When you have muscular, joint aches and pains from over-exercising, over-exerting around the house or in your job, you probably have an over-the-counter NSAID (nonsteroidal anti-flammatory drug) in your medicine chest that you turn to for pain relief. However, more and more, research about these types of pain relievers is raising the red flag about their safety, particularly where your heart is concerned. Let me explain.
What Are NSAIDs?
Nonsteroidal anti-inflammatory drugs include aspirin, COX-2 inhibitors like Celebrex (celecoxib), Motrin, Advil (ibuprofen),Voltaren and Cataflam (diclofenac) and Aleve (naproxen).
NSAIDs come in either prescription strength, such as the controversial Vioxx (rofecoxib, taken off the market in 2004), and Celebrex (celecoxib), to name a few, and over-the-counter NSAIDs such as Advil, Motrin, Aleve, Voltaren and Cataflam.
NSAIDs relieve pain by their anti-inflammatory action.
What Is The Risk of NSAIDs?
Several years ago, Vioxx was found to be onboard in a high number of patients who had had fatal heart attacks and strokes that resulted in the drug being taken off the market. However, there was a question as to whether the presence of Vioxx was the direct cause of the heart attacks/strokes or whether it aggravated an already underlying condition?
Regardless, the American Heart Association, as well as the U.S. Food and Drug Administration, went on to warn that over-use of all NSAID drugs may increase your risk of heart attack and/or stroke. Over-use is deemed to be more than 1200 mg a day.
Subsequently, however, recent Danish and Swiss studies seem to have answered the question about the risk of using NSAIDs to even previously healthy people with no history of heart disease or stroke risk. Results from both studies showed diclofenac and ibuprofen users had 2-4 fold increased risk of heart attack and stroke. Aspirin, also a NSAID, was not part of these studies and, in low doses (less than 325 mg), has always been associated with a lower risk of heart disease.
The heart/stroke risk of NSAIDs comes from the fact that these pain relievers also raise blood pressure and can have an artery-blocking effect forming thrombus, or blood clots, which can break off and cause heart attack or stroke. Additionally, NSAIDs can contribute to excessive bleeding which has been a known side effect of the drugs.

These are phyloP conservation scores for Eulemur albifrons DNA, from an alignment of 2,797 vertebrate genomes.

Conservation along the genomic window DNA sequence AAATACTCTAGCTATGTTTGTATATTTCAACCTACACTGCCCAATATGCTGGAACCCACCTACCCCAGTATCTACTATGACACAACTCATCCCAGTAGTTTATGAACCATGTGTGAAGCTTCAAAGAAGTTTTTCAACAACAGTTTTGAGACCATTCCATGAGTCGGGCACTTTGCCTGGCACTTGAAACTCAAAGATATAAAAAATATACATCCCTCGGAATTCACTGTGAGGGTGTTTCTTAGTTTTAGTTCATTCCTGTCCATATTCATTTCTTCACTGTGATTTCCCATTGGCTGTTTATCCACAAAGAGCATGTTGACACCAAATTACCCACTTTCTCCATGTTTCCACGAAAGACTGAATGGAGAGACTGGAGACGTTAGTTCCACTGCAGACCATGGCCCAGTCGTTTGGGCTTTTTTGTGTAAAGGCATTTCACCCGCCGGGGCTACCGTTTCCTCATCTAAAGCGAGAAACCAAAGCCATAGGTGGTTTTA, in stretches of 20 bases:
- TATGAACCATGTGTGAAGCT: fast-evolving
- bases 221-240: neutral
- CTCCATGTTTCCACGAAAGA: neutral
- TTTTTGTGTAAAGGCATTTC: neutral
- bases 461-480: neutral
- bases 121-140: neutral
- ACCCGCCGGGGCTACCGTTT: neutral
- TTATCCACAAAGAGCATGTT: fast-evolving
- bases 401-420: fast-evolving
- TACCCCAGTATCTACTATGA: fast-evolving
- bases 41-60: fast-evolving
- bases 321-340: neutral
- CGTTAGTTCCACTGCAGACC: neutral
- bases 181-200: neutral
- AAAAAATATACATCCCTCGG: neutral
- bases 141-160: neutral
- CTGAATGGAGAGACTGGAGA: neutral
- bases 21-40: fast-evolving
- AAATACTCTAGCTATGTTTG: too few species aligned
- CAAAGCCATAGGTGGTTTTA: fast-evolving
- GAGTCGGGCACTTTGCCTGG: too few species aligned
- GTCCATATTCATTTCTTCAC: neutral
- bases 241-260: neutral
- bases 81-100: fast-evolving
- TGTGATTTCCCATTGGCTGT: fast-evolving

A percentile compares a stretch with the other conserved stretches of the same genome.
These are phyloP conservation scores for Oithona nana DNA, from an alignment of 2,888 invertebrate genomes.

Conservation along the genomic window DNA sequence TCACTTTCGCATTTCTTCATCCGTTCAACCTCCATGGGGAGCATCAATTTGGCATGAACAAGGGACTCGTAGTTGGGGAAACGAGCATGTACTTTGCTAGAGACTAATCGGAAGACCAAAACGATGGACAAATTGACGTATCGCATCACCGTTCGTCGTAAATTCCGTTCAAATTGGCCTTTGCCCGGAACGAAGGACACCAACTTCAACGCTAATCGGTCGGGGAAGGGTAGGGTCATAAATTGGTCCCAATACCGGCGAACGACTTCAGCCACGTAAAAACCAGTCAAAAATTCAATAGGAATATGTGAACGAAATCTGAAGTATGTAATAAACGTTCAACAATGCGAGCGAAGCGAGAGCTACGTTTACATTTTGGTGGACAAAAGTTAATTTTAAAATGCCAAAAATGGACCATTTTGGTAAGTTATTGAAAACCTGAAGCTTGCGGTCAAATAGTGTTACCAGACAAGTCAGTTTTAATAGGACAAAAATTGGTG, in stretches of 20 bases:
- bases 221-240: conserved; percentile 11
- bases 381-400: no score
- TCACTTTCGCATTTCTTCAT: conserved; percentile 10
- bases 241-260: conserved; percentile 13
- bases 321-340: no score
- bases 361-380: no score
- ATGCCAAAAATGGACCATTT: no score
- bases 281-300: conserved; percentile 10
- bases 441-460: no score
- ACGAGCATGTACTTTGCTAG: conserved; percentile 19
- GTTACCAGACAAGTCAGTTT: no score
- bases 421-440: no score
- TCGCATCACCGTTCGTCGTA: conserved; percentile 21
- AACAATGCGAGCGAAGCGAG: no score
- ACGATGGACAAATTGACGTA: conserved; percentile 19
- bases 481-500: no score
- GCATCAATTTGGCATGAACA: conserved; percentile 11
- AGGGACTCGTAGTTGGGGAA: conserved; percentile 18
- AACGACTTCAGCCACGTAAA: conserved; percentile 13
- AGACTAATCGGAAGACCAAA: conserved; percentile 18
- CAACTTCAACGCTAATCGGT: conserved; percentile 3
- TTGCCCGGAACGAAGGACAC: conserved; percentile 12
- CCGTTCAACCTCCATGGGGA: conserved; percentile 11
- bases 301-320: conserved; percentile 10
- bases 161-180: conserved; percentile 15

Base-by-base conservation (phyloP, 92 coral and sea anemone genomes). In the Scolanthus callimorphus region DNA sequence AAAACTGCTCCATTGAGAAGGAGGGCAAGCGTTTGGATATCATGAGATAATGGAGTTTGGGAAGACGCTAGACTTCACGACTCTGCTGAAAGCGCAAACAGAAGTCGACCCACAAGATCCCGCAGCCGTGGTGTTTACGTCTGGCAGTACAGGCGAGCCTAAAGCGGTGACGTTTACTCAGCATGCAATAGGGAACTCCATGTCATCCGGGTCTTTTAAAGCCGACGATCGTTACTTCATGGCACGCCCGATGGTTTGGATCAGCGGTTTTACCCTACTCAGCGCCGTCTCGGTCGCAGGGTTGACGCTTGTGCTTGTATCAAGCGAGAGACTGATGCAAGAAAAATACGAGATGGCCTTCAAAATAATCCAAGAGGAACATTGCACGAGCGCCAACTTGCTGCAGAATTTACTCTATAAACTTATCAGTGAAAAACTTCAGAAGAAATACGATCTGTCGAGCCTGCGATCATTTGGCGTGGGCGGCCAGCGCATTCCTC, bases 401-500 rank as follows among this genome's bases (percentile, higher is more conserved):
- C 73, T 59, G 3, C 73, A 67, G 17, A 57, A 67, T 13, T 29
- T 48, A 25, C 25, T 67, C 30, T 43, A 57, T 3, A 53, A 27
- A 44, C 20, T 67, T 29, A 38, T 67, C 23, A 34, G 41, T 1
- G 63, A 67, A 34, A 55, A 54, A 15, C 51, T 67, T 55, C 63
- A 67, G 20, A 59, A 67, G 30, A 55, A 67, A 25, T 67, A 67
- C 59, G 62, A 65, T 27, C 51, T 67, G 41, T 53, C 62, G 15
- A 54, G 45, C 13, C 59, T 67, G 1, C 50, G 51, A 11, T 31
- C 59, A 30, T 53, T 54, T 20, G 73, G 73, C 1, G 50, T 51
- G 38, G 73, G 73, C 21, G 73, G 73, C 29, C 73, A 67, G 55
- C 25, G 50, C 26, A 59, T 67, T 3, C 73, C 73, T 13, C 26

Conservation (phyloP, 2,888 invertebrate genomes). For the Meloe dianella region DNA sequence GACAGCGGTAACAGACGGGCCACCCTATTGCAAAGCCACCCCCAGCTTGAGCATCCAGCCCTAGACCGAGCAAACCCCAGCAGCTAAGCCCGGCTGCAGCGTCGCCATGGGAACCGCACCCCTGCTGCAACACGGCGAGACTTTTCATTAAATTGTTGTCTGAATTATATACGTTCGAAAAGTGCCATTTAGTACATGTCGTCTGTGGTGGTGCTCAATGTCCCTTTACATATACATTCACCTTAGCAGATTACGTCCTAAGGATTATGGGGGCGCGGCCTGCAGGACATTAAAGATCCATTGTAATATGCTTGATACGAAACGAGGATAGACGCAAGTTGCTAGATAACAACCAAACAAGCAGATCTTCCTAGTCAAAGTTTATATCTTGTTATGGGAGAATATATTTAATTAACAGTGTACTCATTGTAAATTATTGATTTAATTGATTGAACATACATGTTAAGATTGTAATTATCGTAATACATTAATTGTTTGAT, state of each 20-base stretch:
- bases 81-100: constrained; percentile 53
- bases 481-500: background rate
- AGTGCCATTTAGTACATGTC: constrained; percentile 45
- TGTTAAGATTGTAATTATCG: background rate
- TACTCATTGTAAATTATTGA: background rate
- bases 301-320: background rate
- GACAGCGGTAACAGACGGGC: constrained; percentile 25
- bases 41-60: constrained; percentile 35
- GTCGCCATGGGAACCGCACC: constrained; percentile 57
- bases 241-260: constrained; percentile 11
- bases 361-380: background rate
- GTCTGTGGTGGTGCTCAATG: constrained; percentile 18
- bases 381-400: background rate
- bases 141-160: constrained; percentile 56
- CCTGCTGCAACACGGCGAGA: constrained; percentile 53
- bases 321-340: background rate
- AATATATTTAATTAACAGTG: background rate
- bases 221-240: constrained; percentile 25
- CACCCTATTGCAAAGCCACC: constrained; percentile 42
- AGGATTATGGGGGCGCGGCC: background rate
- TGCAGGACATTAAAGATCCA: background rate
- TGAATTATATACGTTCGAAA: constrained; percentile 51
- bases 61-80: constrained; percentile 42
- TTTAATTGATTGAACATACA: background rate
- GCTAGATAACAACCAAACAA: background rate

Certain other NSAIDs, however, Aleve (naproxen) and Celebrex (celecoxib), did not appear to raise the risk of heart disease and/or stroke, the studies shown.
What You Can Do
The warnings about NSAIDs are often directed to people who are engaged in a lot of physical activity, namely sports or other exertive activities, or those with arthritis, because they are the group of people who frequently turn to NSAIDs for daily relief of pain. If you want to continue taking an over-the-counter NSAID, here is what I recommend:
- Limit your use to 600-800 mg a day. Although the current limit of safety on ibuprofen (Advil, Motrin) NSAIDS is 1200 mg a day, to be safer, I would cut that dosage in half to 600 mg and not more than 800 mg a day.
- Try naproxen (Aleve) or aspirin. Naproxen is longer-acting and results in taking fewer pills. Aspirin (enteric coated, if your doctor okays), low dose 81 mg (try children’s formula). Take with food to prevent stomach irritation.
- Limit use to 1-2 weeks. If you feel you need more, talk to your doctor about alternatives.
Try Natural Pain Relief First
I always advise my patients to try some natural methods of pain relief before turning to over-the-counter, or prescription, pain relievers. Here are some suggestions that may work for you:
- Warm Epsom salt bath: Contains magnesium which relaxes muscles and is a natural anti-inflammatory.
- Traumeel: A natural, homeopathic, over-the-counter anti-inflammatory pain reliever made from herbs and Arnica. Make sure you are not allergic to any of the herbs in Traumeel before using. Comes in tablets or cream, rub-on form.
- Arnica: Homeopathic anti-inflammatory. Comes in “pellets” or in muscle/joint cream rubs. Sold at health food stores and many commercial pharmacies now carry the creams.
- Boswellia serrata: Used in Indian Ayurvedic medicine for years, studies have shown that Boswellia performs as well as conventional COX-2 NSAIDs, albeit less quickly, without the risk of stomach irritation. It is an anti-inflammatory, anti-arthritic, analgesic.
- Bromelain: A natural enzyme from pineapples, long used for its anti-inflammatory properties and reduced swelling qualities. Try for arthritis and other joint (knees, elbows) pain. Take separate from zinc-containing supplements as zinc inhibits its activity.
- White Willow Bark: Herbal, contains salicin, the same ingredient in commercial aspirin, but is longer acting. If you can take aspirin, you can take White Willow Bark.
As I advise my patients, occasional use of NSAIDs can be helpful short-term. However, daily, continuous usage can elevate your risk of heart disease and stroke. Please try some of the natural pain relief methods here before turning to commercial NSAIDs. If you find you need stronger pain relief, contact your doctor to evaluate your ongoing condition and pain issues.
Mark Rosenberg, M.D.
Common Pain Reliever, http://www.usatoday.com/news/health/2010-06-11-nsaids-heart_N.htm
NSAIDs Increase Risk of Heart Problems and Stroke, http://www.arthritistoday.org/news/nsaids-heart-attack-stroke-risk114.php
Natural Anti-Inflammatories, http://www.massagetoday.com/mpacms/mt/article.php?id=10369